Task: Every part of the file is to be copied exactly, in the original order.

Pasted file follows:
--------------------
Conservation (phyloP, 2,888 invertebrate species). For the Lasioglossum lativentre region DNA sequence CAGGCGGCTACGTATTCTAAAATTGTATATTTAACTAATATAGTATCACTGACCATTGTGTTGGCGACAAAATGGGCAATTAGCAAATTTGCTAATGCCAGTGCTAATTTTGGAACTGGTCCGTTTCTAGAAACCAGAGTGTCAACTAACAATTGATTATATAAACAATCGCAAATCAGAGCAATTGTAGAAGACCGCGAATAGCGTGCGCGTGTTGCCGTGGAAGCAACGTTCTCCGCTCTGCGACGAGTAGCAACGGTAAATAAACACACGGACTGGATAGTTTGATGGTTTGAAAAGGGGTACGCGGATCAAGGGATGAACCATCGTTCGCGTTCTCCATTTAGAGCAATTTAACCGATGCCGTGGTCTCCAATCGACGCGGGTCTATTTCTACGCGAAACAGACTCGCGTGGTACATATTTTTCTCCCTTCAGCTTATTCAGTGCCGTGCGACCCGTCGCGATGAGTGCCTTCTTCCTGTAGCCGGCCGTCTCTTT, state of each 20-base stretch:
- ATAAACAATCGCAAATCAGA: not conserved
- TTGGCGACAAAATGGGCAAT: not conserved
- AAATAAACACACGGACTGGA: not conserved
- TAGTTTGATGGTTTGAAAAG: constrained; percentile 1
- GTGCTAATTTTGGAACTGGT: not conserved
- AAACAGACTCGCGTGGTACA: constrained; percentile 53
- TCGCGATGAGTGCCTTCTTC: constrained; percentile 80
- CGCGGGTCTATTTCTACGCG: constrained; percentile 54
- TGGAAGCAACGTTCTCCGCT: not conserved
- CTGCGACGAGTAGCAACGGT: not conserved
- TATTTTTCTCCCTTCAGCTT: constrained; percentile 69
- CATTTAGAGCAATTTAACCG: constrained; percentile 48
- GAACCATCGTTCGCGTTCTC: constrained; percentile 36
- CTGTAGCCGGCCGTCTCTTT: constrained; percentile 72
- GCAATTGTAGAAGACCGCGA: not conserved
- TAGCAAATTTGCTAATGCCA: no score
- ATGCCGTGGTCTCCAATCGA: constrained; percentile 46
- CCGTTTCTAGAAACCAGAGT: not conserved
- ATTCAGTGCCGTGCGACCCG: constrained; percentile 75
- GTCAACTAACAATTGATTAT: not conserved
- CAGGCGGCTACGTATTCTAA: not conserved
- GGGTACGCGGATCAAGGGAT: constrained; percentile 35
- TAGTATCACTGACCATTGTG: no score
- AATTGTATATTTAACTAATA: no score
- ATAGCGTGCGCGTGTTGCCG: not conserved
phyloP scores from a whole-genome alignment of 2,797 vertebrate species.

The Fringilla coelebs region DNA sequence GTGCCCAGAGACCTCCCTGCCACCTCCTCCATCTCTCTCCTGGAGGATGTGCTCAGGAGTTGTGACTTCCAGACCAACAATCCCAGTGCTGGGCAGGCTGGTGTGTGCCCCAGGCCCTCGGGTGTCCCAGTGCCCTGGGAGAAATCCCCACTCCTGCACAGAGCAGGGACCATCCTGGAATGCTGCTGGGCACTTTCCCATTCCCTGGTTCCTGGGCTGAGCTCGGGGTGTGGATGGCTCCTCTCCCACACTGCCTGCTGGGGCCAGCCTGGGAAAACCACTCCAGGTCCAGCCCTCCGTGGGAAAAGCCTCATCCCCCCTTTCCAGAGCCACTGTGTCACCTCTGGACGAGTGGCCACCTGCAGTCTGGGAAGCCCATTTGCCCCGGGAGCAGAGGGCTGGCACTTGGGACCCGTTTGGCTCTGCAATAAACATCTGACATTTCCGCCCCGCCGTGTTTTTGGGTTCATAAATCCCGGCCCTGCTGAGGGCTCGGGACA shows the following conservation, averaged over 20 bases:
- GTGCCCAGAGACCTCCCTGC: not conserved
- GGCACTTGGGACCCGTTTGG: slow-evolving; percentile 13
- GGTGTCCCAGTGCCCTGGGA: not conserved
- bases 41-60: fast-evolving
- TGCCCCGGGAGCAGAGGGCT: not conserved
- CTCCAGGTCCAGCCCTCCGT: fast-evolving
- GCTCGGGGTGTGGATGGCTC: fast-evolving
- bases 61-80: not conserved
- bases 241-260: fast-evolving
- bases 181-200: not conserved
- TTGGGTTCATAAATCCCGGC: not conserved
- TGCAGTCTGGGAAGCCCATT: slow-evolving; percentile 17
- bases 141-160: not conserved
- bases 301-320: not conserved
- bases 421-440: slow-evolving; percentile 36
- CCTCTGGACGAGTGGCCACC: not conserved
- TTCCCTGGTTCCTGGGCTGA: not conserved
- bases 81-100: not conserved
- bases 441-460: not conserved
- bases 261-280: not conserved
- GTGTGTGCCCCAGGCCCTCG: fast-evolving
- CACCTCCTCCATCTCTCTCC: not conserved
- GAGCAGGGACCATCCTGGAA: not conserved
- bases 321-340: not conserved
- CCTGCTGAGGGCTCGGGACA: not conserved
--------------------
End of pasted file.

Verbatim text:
Conservation (phyloP, 2,888 invertebrate species). For the Lasioglossum lativentre region DNA sequence CAGGCGGCTACGTATTCTAAAATTGTATATTTAACTAATATAGTATCACTGACCATTGTGTTGGCGACAAAATGGGCAATTAGCAAATTTGCTAATGCCAGTGCTAATTTTGGAACTGGTCCGTTTCTAGAAACCAGAGTGTCAACTAACAATTGATTATATAAACAATCGCAAATCAGAGCAATTGTAGAAGACCGCGAATAGCGTGCGCGTGTTGCCGTGGAAGCAACGTTCTCCGCTCTGCGACGAGTAGCAACGGTAAATAAACACACGGACTGGATAGTTTGATGGTTTGAAAAGGGGTACGCGGATCAAGGGATGAACCATCGTTCGCGTTCTCCATTTAGAGCAATTTAACCGATGCCGTGGTCTCCAATCGACGCGGGTCTATTTCTACGCGAAACAGACTCGCGTGGTACATATTTTTCTCCCTTCAGCTTATTCAGTGCCGTGCGACCCGTCGCGATGAGTGCCTTCTTCCTGTAGCCGGCCGTCTCTTT, state of each 20-base stretch:
- ATAAACAATCGCAAATCAGA: not conserved
- TTGGCGACAAAATGGGCAAT: not conserved
- AAATAAACACACGGACTGGA: not conserved
- TAGTTTGATGGTTTGAAAAG: constrained; percentile 1
- GTGCTAATTTTGGAACTGGT: not conserved
- AAACAGACTCGCGTGGTACA: constrained; percentile 53
- TCGCGATGAGTGCCTTCTTC: constrained; percentile 80
- CGCGGGTCTATTTCTACGCG: constrained; percentile 54
- TGGAAGCAACGTTCTCCGCT: not conserved
- CTGCGACGAGTAGCAACGGT: not conserved
- TATTTTTCTCCCTTCAGCTT: constrained; percentile 69
- CATTTAGAGCAATTTAACCG: constrained; percentile 48
- GAACCATCGTTCGCGTTCTC: constrained; percentile 36
- CTGTAGCCGGCCGTCTCTTT: constrained; percentile 72
- GCAATTGTAGAAGACCGCGA: not conserved
- TAGCAAATTTGCTAATGCCA: no score
- ATGCCGTGGTCTCCAATCGA: constrained; percentile 46
- CCGTTTCTAGAAACCAGAGT: not conserved
- ATTCAGTGCCGTGCGACCCG: constrained; percentile 75
- GTCAACTAACAATTGATTAT: not conserved
- CAGGCGGCTACGTATTCTAA: not conserved
- GGGTACGCGGATCAAGGGAT: constrained; percentile 35
- TAGTATCACTGACCATTGTG: no score
- AATTGTATATTTAACTAATA: no score
- ATAGCGTGCGCGTGTTGCCG: not conserved
phyloP scores from a whole-genome alignment of 2,797 vertebrate species.

The Fringilla coelebs region DNA sequence GTGCCCAGAGACCTCCCTGCCACCTCCTCCATCTCTCTCCTGGAGGATGTGCTCAGGAGTTGTGACTTCCAGACCAACAATCCCAGTGCTGGGCAGGCTGGTGTGTGCCCCAGGCCCTCGGGTGTCCCAGTGCCCTGGGAGAAATCCCCACTCCTGCACAGAGCAGGGACCATCCTGGAATGCTGCTGGGCACTTTCCCATTCCCTGGTTCCTGGGCTGAGCTCGGGGTGTGGATGGCTCCTCTCCCACACTGCCTGCTGGGGCCAGCCTGGGAAAACCACTCCAGGTCCAGCCCTCCGTGGGAAAAGCCTCATCCCCCCTTTCCAGAGCCACTGTGTCACCTCTGGACGAGTGGCCACCTGCAGTCTGGGAAGCCCATTTGCCCCGGGAGCAGAGGGCTGGCACTTGGGACCCGTTTGGCTCTGCAATAAACATCTGACATTTCCGCCCCGCCGTGTTTTTGGGTTCATAAATCCCGGCCCTGCTGAGGGCTCGGGACA shows the following conservation, averaged over 20 bases:
- GTGCCCAGAGACCTCCCTGC: not conserved
- GGCACTTGGGACCCGTTTGG: slow-evolving; percentile 13
- GGTGTCCCAGTGCCCTGGGA: not conserved
- bases 41-60: fast-evolving
- TGCCCCGGGAGCAGAGGGCT: not conserved
- CTCCAGGTCCAGCCCTCCGT: fast-evolving
- GCTCGGGGTGTGGATGGCTC: fast-evolving
- bases 61-80: not conserved
- bases 241-260: fast-evolving
- bases 181-200: not conserved
- TTGGGTTCATAAATCCCGGC: not conserved
- TGCAGTCTGGGAAGCCCATT: slow-evolving; percentile 17
- bases 141-160: not conserved
- bases 301-320: not conserved
- bases 421-440: slow-evolving; percentile 36
- CCTCTGGACGAGTGGCCACC: not conserved
- TTCCCTGGTTCCTGGGCTGA: not conserved
- bases 81-100: not conserved
- bases 441-460: not conserved
- bases 261-280: not conserved
- GTGTGTGCCCCAGGCCCTCG: fast-evolving
- CACCTCCTCCATCTCTCTCC: not conserved
- GAGCAGGGACCATCCTGGAA: not conserved
- bases 321-340: not conserved
- CCTGCTGAGGGCTCGGGACA: not conserved